Marion J. Lamb

From Wikipedia, the free encyclopedia
Jump to: navigation, search

Marion J. Lamb was Senior Lecturer at Birkbeck, University of London, before her retirement. She studied the effect of environmental conditions such as heat, radiation and pollution on metabolic activity and genetic mutability in the fruit fly Drosophila. From the late 1980s, Lamb collaborated with Eva Jablonka, researching and writing on the inheritance of epigenetic variations, and in 2005 they co-authored the book Evolution in Four Dimensions, considered by some to be in the vanguard of an ongoing revolution within evolutionary biology.[1][2]

Work on evolutionary themes[edit]

Building on the approach of evolutionary developmental biology, and recent findings of molecular and behavioral biology, they argue the case for the transmission of not just genes per se, but heritable variations transmitted from generation to generation by whatever means. They suggest that such variation can occur at four levels. Firstly, at the established physical level of genetics. Secondly, at the epigenetic level involving variation in the “meaning” of given DNA strands, in which variations in DNA translation during developmental processes are subsequently transmitted during reproduction, which can then feed back into sequence modification of DNA itself.[2]

These epigenetic changes - chemical modifications and markers that change the way enzymes and regulatory proteins have access to DNA - are currently being studied to explain many non-Mendelian patterns of inheritance. The best understood mechanism is nucleotide methylation that silences a gene. Methylation can be inherited during cell division, both asexually (mitotic) during development and wound healing, but in some instances also sexually (meiotic). Methylation is linked in some instances to RNA interference, the new and emerging science of RNA regulation of gene expression.[1]

The third dimension comprises the transmission of behavioural traditions. There are for example documented cases of food preferences being passed on, by social learning, in several animal species, which remain stable from generation to generation while conditions permit. The fourth dimension is symbolic inheritance, which is unique to humans, and in which traditions are passed on “through our capacity for language, and culture, our representations of how to behave, communicated by speech and writing.” [2]

In their treatment of the higher levels, Jablonka and Lamb distinguish their approach from the banalities of evolutionary psychology, of "memes", and even from Chomskyian ideas of universal grammar. They argue that there are constant interactions between the levels - epigenetic, behavioural and even symbolic inheritance mechanisms also produce selection pressures on DNA-based inheritance and can, in some cases, even help direct DNA changes themselves - so "evolving evolution". To liven their text, they utilise thought experiments and dialogue with a sceptical enquirer, one IM-Ifcha Mistraba, Aramaic, they say, for "the opposite conjecture".[2]

Since publication of this book, Lamb and Jablonka have responded to critics, citing evidence which affirms their view that evolutionary change is facilitated by all types of hereditary information that they have identified: genetic, epigenetic, behavioural and cultural. They claim that their approach broadens the definitions of terms such as ‘units of heredity’, ‘units of evolution’, and ‘units of selection’, and they maintain that ‘information’ can be a useful concept if it is defined in terms of its effects on the receiver. They concede that evolutionary theory is not undergoing a paradigm shift or Kuhnian revolution, but argue that the incorporation of new data and ideas about hereditary variation, and the role of development in generating it, is leading to a very different version of Darwinism than the gene-centred one which has dominated evolutionary thinking in the second half of the twentieth century.[3]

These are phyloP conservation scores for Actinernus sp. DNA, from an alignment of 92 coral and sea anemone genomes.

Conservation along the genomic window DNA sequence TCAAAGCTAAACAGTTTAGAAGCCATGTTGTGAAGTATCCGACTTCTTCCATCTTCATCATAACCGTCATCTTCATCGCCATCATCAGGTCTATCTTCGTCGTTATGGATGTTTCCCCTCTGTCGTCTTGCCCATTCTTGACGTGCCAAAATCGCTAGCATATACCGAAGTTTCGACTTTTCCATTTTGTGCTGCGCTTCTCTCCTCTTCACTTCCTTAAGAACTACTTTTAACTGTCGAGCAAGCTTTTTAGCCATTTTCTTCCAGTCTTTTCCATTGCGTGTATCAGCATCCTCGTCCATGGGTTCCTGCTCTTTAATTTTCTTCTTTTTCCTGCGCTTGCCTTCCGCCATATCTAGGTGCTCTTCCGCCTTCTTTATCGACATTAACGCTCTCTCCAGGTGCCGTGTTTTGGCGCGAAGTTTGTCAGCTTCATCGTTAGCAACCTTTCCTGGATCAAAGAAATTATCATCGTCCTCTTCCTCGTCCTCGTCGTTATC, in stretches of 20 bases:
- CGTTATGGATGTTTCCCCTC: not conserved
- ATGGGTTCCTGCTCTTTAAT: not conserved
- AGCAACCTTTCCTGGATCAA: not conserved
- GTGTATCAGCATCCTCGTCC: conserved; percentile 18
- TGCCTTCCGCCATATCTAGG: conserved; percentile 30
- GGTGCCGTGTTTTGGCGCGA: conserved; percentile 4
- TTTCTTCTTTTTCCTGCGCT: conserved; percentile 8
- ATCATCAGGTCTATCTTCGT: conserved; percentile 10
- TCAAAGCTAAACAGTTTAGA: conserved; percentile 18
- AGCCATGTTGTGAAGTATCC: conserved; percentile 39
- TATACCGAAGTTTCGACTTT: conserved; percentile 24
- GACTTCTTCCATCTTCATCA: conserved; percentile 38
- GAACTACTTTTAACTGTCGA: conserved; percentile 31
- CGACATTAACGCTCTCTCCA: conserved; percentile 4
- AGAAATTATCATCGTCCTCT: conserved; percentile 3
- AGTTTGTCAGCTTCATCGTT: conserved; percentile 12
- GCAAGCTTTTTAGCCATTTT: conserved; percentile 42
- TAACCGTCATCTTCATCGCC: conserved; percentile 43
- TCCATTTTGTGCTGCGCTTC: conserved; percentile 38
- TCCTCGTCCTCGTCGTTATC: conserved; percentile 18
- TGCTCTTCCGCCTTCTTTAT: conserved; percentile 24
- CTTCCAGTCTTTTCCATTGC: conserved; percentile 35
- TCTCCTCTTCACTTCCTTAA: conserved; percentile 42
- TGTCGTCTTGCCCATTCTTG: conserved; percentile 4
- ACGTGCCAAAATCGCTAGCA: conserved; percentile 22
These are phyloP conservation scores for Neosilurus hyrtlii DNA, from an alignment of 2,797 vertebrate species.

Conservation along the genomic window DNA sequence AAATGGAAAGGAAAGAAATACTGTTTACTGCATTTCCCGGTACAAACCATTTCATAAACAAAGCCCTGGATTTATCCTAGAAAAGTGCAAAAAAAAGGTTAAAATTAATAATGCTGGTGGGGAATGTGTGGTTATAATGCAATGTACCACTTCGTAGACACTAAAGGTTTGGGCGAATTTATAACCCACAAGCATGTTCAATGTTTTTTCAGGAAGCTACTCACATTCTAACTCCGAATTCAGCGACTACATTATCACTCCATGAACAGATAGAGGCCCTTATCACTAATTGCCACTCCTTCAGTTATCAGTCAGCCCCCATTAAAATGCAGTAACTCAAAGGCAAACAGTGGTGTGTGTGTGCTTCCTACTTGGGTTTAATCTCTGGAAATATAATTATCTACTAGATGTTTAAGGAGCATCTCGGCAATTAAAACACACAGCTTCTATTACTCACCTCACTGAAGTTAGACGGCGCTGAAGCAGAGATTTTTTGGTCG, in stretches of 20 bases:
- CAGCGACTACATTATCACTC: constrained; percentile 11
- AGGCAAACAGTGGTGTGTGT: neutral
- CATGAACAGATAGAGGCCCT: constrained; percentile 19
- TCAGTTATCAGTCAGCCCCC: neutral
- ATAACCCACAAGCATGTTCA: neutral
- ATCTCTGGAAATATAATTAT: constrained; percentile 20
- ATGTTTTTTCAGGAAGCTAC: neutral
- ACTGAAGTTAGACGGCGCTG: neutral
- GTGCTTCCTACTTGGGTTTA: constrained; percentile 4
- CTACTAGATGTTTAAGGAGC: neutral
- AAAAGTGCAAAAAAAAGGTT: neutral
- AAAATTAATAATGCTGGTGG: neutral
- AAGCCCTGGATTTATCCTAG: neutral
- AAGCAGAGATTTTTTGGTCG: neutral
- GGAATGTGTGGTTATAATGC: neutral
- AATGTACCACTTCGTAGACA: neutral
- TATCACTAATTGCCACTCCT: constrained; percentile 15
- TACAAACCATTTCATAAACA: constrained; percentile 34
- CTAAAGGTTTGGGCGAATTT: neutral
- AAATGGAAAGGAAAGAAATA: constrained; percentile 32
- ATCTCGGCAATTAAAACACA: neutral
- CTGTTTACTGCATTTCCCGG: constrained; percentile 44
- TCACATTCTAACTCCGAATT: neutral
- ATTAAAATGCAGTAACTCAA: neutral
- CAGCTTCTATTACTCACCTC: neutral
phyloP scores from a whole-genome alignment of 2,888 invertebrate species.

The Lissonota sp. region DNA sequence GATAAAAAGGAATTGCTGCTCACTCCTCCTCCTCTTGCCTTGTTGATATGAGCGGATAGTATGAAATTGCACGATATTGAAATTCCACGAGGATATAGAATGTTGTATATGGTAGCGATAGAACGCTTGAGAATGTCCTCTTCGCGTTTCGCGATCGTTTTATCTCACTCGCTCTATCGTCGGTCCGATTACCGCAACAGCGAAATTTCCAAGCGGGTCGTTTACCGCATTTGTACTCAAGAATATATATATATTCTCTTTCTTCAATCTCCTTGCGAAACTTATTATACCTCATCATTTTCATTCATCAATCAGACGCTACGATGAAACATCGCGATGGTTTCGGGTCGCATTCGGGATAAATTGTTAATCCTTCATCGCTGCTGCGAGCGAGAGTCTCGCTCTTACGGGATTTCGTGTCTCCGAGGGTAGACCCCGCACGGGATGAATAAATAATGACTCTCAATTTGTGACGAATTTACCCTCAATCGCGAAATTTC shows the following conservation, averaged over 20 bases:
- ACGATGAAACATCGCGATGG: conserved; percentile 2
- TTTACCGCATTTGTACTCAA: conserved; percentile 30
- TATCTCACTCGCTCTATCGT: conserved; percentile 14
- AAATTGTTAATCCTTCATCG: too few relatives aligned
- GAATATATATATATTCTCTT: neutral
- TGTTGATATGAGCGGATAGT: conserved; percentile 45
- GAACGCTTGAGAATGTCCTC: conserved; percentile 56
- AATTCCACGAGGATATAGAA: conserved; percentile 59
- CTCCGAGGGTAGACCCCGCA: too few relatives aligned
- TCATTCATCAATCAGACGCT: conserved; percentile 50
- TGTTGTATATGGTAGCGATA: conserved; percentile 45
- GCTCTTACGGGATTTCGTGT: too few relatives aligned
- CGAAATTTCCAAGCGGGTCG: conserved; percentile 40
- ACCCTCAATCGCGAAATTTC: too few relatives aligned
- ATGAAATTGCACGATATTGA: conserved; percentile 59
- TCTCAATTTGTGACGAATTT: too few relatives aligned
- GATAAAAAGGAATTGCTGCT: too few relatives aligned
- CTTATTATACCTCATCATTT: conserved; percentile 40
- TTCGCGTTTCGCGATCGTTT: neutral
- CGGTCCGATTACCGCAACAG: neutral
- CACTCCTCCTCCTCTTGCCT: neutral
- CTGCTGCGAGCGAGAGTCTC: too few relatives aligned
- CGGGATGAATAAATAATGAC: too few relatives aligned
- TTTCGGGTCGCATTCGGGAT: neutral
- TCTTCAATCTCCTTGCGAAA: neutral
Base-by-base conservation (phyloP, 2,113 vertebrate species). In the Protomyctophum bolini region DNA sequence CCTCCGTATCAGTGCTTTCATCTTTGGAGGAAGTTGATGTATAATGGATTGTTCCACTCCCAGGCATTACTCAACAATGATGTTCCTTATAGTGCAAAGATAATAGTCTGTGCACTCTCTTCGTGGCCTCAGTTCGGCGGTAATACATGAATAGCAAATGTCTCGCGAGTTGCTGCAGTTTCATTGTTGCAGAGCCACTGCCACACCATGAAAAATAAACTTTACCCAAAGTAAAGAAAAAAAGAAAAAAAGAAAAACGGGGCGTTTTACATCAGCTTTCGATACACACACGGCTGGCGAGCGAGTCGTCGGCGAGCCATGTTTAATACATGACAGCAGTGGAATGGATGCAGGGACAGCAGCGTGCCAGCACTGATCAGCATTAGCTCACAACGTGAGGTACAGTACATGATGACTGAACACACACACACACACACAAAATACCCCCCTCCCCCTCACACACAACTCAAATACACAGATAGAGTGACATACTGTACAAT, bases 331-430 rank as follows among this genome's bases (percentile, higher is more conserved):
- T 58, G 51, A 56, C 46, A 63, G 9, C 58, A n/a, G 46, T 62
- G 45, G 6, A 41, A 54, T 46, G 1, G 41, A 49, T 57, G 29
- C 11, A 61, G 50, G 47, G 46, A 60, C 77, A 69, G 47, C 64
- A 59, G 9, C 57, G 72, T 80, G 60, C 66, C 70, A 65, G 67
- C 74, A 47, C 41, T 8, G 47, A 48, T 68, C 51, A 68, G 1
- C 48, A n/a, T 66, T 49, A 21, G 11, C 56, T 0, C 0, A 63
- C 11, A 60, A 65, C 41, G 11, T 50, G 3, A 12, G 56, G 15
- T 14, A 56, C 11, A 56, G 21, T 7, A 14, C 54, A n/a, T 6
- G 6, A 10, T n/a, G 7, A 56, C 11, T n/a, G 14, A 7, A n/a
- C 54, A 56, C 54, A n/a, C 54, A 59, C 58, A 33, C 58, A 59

In 2008, Jablonka and Lamb published the paper Soft inheritance: Challenging the Modern Synthesis which claimed there is evidence for Lamarckian epigenetic control systems causing evolutionary changes and the mechanisms underlying epigenetic inheritance can also lead to saltational changes that reorganize the epigenome.[4] Thomas Dickens and Qazi Rahman have written epigenetic mechanisms such as DNA methylation and histone modification are genetically inherited under the control of natural selection and do not challenge the modern evolutionary synthesis. Dickens and Rahman have taken issue with the claims of Jablonka and Lamb on Lamarckian epigenetic processes.[5]

Publications[edit]

  • Jablonka, E., & Lamb, M.J. (June 2007). "The expanded evolutionary synthesis—a response to Godfrey-Smith, Haig, and West-Eberhard". Biology and Philosophy 22 (3): 453–472. doi:10.1007/s10539-007-9064-z. ISSN 0169-3867. 

See also[edit]

References[edit]

  1. ^ a b Buehler, Lukas K. (30 May 2006). "Review of Jablonka & Lamb's Evolution in Four Dimensions". Whatislife.com. Retrieved 2009-10-19. 
  2. ^ a b c d Rose, Steven (23 July 2005). "Review of Jablonka & Lamb's Evolution in Four Dimensions". The Guardian. Retrieved 2009-10-17. 
  3. ^ Jablonka, E., & Lamb, M.J. (June 2007). "The expanded evolutionary synthesis—a response to Godfrey-Smith, Haig, and West-Eberhard". Biology and Philosophy 22 (3): 313–474. doi:10.1007/s10539-007-9064-z. ISSN 0169-3867. 
  4. ^ Eva Jablonka, Marion J. Lamb. (2008). Soft Inheritance: Challenging the Modern Synthesis. Genetics and Molecular Biology. 31: 393.
  5. ^ Thomas Dickens, Qazi Rahman. (2012). The extended evolutionary synthesis and the role of soft inheritance in evolution. Proceedings of the Royal Society: B biological sciences, 279 (1740). pp. 2913-2921.

External links[edit]